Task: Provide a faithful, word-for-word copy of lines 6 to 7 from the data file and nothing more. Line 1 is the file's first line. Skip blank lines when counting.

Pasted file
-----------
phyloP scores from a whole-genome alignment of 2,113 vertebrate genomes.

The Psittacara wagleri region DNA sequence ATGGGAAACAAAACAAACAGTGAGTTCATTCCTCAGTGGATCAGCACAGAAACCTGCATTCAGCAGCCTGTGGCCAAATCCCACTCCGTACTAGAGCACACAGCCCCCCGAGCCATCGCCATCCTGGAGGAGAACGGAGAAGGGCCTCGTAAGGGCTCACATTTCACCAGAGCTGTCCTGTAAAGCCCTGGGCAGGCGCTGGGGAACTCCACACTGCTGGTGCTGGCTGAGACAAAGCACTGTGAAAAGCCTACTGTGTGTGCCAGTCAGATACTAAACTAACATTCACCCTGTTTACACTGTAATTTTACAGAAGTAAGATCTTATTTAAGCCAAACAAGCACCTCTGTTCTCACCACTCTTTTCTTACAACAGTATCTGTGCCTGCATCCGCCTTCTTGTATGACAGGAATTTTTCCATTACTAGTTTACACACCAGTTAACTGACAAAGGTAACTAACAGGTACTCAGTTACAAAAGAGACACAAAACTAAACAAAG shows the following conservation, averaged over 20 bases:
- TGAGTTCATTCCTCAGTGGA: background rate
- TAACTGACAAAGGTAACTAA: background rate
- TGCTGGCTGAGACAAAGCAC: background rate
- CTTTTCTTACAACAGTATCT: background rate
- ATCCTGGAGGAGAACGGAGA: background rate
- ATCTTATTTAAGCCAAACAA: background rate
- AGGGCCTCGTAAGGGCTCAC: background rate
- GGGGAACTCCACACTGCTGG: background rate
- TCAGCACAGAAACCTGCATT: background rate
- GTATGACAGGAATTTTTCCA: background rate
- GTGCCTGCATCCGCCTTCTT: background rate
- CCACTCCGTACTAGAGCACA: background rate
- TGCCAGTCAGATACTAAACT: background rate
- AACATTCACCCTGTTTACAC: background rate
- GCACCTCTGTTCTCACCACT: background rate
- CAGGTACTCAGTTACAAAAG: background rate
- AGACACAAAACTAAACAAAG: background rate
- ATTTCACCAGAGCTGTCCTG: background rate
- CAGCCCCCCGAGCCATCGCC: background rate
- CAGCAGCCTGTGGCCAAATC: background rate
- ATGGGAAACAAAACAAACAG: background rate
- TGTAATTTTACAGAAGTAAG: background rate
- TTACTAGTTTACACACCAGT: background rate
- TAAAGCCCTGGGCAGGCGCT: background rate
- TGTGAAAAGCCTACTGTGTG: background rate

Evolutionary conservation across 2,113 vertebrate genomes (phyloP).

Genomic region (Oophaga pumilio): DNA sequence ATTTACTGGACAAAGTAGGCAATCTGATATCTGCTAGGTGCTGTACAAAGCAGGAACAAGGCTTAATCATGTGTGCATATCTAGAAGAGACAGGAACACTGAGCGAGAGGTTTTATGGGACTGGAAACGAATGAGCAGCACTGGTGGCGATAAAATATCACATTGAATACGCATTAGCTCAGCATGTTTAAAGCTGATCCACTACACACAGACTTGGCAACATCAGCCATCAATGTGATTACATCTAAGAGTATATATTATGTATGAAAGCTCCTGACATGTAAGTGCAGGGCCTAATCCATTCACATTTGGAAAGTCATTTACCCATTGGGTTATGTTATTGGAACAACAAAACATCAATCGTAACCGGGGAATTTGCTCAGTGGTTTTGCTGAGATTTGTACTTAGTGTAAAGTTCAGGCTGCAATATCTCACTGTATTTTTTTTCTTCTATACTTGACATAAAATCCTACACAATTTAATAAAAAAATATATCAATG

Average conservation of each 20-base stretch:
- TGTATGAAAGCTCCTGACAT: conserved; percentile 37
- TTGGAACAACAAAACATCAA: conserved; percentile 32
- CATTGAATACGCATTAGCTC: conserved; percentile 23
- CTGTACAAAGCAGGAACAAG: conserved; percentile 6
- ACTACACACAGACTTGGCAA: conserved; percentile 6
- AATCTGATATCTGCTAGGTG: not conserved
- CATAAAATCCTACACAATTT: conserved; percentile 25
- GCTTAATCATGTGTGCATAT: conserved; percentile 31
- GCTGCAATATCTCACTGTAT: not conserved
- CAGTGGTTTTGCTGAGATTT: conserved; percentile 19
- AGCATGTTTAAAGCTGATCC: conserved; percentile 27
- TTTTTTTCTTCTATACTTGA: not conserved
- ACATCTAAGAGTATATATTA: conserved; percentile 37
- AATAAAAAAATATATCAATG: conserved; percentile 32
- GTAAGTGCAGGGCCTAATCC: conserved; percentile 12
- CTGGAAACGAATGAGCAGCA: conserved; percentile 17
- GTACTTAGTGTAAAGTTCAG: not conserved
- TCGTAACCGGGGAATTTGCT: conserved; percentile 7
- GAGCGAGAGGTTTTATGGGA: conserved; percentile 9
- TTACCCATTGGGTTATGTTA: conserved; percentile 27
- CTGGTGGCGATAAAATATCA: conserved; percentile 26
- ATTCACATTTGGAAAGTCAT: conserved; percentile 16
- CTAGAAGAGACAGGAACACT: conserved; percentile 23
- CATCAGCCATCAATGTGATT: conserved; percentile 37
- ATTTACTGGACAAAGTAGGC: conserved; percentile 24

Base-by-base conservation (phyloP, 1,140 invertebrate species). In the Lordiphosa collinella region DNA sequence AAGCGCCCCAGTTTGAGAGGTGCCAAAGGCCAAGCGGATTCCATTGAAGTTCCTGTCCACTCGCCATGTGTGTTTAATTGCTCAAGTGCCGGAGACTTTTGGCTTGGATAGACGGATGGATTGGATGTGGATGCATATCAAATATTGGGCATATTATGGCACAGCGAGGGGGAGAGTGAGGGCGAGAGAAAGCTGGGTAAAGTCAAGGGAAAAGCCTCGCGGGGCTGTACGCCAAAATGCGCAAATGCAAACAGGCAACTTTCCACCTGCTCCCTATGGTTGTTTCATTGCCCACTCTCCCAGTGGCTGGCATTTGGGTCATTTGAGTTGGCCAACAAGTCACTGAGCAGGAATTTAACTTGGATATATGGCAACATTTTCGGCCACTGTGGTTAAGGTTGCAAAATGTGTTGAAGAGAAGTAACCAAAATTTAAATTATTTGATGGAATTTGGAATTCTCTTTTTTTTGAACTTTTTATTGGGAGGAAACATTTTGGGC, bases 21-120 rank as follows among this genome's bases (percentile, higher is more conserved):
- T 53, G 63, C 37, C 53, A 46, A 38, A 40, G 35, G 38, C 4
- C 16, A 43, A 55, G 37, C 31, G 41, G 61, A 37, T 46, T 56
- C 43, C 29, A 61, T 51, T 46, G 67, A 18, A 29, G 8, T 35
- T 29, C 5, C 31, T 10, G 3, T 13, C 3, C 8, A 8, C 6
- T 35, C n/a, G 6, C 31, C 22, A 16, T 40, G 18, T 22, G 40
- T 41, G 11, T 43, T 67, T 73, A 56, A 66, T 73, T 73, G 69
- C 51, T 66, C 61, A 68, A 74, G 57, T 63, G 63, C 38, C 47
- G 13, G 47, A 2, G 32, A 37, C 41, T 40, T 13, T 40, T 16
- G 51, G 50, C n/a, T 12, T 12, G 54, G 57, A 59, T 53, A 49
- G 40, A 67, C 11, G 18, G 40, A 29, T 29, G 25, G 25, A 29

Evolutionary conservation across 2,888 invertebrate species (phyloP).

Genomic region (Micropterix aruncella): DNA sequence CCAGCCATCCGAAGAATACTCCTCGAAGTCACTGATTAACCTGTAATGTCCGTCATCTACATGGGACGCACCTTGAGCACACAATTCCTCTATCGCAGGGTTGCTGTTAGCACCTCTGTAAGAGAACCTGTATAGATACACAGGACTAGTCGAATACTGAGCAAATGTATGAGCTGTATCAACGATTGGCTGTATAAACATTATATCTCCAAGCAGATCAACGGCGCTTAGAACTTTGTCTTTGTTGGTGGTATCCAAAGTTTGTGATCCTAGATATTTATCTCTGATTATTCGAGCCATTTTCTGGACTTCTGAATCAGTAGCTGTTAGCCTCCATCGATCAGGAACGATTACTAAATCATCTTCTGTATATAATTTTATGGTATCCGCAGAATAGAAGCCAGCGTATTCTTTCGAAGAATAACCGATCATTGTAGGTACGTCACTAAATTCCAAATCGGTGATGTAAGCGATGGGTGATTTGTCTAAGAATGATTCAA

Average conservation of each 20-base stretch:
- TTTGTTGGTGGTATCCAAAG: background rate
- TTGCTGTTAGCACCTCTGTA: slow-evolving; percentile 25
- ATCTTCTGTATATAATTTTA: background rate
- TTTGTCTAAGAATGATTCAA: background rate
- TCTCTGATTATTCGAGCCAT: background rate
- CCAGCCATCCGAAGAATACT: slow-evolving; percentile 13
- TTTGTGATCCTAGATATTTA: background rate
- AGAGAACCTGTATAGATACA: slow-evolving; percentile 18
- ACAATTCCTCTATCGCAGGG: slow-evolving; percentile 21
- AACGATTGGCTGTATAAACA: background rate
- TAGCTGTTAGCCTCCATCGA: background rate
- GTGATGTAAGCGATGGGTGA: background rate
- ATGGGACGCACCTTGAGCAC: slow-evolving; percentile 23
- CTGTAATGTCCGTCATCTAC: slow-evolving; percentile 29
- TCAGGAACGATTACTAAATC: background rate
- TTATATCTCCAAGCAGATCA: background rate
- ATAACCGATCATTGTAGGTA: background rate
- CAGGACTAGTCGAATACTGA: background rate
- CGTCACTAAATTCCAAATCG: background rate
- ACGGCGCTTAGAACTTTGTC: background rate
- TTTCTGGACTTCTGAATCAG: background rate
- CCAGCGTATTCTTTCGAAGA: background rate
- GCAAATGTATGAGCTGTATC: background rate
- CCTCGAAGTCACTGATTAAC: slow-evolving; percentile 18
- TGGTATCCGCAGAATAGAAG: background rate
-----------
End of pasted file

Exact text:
- CTTTTCTTACAACAGTATCT: background rate
- ATCCTGGAGGAGAACGGAGA: background rate